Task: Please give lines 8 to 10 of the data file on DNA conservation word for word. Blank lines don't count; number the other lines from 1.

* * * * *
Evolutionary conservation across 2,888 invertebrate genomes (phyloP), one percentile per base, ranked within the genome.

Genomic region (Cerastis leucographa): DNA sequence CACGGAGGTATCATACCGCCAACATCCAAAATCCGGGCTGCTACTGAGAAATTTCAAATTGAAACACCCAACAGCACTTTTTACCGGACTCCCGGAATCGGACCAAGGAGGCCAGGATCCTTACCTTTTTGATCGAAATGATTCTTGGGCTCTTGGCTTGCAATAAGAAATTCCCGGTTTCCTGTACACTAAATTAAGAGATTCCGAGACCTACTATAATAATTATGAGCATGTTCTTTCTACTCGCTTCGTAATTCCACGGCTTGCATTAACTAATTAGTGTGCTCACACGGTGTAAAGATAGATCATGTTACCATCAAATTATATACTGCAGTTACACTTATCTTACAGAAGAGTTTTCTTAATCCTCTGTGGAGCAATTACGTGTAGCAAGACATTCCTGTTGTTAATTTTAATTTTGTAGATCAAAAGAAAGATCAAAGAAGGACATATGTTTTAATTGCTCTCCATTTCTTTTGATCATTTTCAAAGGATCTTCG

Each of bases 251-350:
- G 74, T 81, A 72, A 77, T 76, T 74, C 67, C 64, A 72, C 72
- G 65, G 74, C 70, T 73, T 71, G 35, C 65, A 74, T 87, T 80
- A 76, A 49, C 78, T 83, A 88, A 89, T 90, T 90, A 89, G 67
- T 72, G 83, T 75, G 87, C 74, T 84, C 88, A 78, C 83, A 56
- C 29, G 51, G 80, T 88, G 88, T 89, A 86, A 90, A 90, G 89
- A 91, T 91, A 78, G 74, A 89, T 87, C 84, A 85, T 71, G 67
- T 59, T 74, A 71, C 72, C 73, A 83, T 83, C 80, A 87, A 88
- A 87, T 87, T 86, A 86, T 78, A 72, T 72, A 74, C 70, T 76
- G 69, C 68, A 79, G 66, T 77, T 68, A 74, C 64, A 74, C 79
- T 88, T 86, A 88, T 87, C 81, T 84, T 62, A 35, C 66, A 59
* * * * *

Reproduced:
- C 29, G 51, G 80, T 88, G 88, T 89, A 86, A 90, A 90, G 89
- A 91, T 91, A 78, G 74, A 89, T 87, C 84, A 85, T 71, G 67
- T 59, T 74, A 71, C 72, C 73, A 83, T 83, C 80, A 87, A 88